This post concerns my musings on lesson observations. The mere thought of lesson observations can have some teachers quaking in their boots. Others will take it in their stride and show no fear. This is in part due to the personality of the individual teacher, partly due to the culture of the school and a large part of it is due to the fear of Ofsted. My opinion is that this wrong. Fear is not a word we should associate with lesson observations. Support is the word I would rather we associate with observations.

The unions say that teachers should be protected from stress and the unnecessary workload caused by excessive use of classroom observation. This is certainly true. I don’t want to be political here, that’s not my intention. That said, I will agree with the Unions stance on this. Too much observing can distract teachers from their main role of teaching. Much effort goes in to planning a lesson that will be observed by Head Teachers and this can be onerous if there are too many observations.

Observations are now a part of Performance Management. Ofsted require data which backs up evidence on the SEF regarding the percentage of Outstanding or good lessons observed. It is the responsibility of the HT and the Governing body to evaluate teaching standards. This is the primary purpose of lesson observations.

This brings me to Ofsted. I have recently read on Twitter that Ofsted Inspectors have been less than supportive with some of my colleagues. My earliest memory of Ofsted in 2000 were of these wonderful people who joined my lessons for four days. They observed, fed back constructively and genuinely helped me to develop as a teacher. The lead inspector even rolled his sleeves up and joined in with a particularly messy activity to help support my SEN children. They were a wonderful team. Four years later we were treated to another fabulous inspector who helped me to gain further knowledge and expertise. In 2008/09 the lead inspector was again an expert in the field of SEN. I had the feeling if he didn’t know something it wasn’t worth knowing. I owe him a debt of gratitude for his advice on data collection in my school. So, in my experience Ofsted has been supportive and helped me grow as a teacher and as a member of SLT. On the flip side there is now a worrying number of teachers who have not received this support recently and I find that saddening. I also think that schools may be inadvertently playing a part in introducing this fear of observations and Ofsted.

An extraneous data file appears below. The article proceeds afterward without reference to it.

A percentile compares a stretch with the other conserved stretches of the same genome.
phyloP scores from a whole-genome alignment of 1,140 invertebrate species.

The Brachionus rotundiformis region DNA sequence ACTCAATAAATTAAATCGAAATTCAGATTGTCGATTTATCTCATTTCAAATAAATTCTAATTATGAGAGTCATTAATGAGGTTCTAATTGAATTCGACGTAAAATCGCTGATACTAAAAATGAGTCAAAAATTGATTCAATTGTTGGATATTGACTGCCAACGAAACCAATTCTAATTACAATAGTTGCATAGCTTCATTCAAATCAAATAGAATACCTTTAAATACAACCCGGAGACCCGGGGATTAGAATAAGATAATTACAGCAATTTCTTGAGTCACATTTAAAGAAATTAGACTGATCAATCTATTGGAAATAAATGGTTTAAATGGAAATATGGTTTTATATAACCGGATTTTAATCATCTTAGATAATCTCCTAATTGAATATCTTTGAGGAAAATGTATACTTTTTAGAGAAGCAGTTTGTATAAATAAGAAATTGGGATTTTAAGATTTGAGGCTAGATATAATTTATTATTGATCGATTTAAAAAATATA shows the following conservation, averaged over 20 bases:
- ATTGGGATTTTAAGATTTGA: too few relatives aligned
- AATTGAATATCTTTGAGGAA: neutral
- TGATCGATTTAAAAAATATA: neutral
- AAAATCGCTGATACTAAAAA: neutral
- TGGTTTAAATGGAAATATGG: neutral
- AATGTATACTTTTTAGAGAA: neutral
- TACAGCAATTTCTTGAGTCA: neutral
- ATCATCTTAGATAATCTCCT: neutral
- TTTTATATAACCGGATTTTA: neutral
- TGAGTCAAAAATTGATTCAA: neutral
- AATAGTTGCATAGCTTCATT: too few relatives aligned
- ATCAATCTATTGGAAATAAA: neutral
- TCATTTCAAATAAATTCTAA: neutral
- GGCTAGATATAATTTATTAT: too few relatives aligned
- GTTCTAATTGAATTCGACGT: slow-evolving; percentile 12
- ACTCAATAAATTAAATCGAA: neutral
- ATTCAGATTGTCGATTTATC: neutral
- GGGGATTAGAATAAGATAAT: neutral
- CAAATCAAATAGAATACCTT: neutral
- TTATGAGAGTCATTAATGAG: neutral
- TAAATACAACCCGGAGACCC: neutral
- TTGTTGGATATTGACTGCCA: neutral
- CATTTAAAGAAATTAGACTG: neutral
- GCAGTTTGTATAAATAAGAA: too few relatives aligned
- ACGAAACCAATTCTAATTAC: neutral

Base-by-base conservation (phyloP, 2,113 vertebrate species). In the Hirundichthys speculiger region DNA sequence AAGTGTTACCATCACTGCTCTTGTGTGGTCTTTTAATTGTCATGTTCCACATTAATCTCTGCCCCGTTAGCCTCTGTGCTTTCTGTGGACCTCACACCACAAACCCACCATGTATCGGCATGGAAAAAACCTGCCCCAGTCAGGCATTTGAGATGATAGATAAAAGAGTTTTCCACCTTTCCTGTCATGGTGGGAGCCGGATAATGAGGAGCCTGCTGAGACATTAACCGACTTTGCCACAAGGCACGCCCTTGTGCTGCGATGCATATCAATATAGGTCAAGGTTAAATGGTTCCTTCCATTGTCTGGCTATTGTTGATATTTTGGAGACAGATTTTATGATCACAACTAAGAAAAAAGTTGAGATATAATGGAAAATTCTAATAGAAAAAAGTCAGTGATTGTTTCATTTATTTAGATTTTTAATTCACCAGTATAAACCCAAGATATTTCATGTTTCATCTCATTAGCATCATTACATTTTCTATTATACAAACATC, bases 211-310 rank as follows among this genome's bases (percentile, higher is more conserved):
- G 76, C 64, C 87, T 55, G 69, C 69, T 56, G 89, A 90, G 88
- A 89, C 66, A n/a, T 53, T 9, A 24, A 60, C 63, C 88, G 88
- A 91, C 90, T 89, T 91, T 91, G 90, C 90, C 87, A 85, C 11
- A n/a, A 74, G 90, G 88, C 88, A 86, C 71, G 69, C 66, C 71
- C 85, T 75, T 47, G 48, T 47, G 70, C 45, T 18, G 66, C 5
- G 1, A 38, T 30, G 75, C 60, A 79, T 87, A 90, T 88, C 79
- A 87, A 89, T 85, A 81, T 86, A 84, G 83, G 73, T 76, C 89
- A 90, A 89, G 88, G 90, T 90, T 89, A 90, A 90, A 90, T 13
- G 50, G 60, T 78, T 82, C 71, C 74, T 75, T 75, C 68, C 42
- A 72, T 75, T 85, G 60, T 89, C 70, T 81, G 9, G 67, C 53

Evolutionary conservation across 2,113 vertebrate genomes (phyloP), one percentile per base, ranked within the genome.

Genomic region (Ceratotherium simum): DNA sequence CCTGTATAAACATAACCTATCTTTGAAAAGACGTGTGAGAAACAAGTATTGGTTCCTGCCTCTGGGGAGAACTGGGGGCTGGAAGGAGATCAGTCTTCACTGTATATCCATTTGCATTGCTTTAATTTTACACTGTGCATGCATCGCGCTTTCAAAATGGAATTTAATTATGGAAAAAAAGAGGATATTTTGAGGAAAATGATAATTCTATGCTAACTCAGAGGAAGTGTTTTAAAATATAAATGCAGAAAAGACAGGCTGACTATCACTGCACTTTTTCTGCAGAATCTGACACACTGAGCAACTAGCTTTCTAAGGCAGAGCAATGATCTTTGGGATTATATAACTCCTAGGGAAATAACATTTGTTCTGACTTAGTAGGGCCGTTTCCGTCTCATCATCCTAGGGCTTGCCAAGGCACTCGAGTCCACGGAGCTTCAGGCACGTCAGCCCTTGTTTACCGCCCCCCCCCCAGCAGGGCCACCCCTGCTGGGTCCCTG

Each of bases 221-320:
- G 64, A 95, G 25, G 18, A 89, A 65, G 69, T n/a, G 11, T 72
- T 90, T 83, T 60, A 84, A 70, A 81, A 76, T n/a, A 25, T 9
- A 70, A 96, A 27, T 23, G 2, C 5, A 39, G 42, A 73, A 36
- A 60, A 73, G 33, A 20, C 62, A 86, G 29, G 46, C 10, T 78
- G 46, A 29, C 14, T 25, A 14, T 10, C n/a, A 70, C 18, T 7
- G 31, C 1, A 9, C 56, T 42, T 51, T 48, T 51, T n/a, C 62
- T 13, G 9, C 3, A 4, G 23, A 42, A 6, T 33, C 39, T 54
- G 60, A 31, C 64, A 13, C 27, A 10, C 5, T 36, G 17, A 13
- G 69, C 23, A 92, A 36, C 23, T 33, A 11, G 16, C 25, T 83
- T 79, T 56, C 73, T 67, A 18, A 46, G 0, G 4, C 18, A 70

Schools have a huge role in preparing teachers for Ofsted. Increasingly schools are running mini Ofsted weeks in preparation for the big event. Ofsted is the mantra on the lips of every member of SLT. This in itself brings a culture of fear. Teachers are undergoing planning checks, data trails, work scrutiny and lesson observations in readiness for the big event. Ofsted is beginning to rule our lives. I may be wrong but I’m not sure this is the way forward. A large part of me thinks we are cultivating this fear of Ofsted by doing this. Please do not forget that I am part of SLT myself but I’m very uncertain of this new approach. Should we not all be teaching to the best of our abilities anyway? Should we not all be up to date with marking and planning? Should our data not be used in lesson objectives as a matter of course? Anyone can have a bad day and produce a lesson that is not top drawer but this may still happen during the big O visit. I realise that having many observations on file to prove your teachers’ worth will help if indeed a bad lesson is produced for an inspector, but I’m still unsure of the value of too many observations. Continually observing lessons increases the chances of observing a second rate lesson. Teachers may become so hung up on planning for observations that they lose sight of the bigger picture in their class. Others will of course rise to the challenge and produce outstanding lessons each time. Whatever your view on this I make one plea to all teachers and SLT, be supportive of your colleagues. Support is vital.

It is very easy to pull a lesson apart simply because it is not delivered the way you would do it. Most schools have a check list for observations. They may include brisk pace, differentiation, resources matched to pupils’ ability, lesson objectives, behaviour, good rapport, AfL and the list goes on. If you observe a lesson and the points are covered the lesson is at least good. We should not be in the business of damaging teachers’ confidence.

Feeding back constructively is essential. Remember to start with the positives. End with ‘even better if’ (EBI) and a point for development. Try and leave the teacher feeling good about themselves. My own school is embarking on training all our teachers in the art of observation feedback to ensure consistency across school.

There are alternatives to observations which I believe are more beneficial. Coaching and peer mentoring are two of my favoured approaches but they are another post. My own school has a mix of observations, coaching and mentoring and I think my school has the balance right.

In summary lesson observations are a necessary evil. Teachers need to be accountable for the lessons they produce. We are, after all, responsible for educating the Nation’s next generation. This is a huge responsibility and one which we take seriously. The message I want you to take from this post is please let’s support each other to do this and let’s remove this culture of fear that is becoming widespread.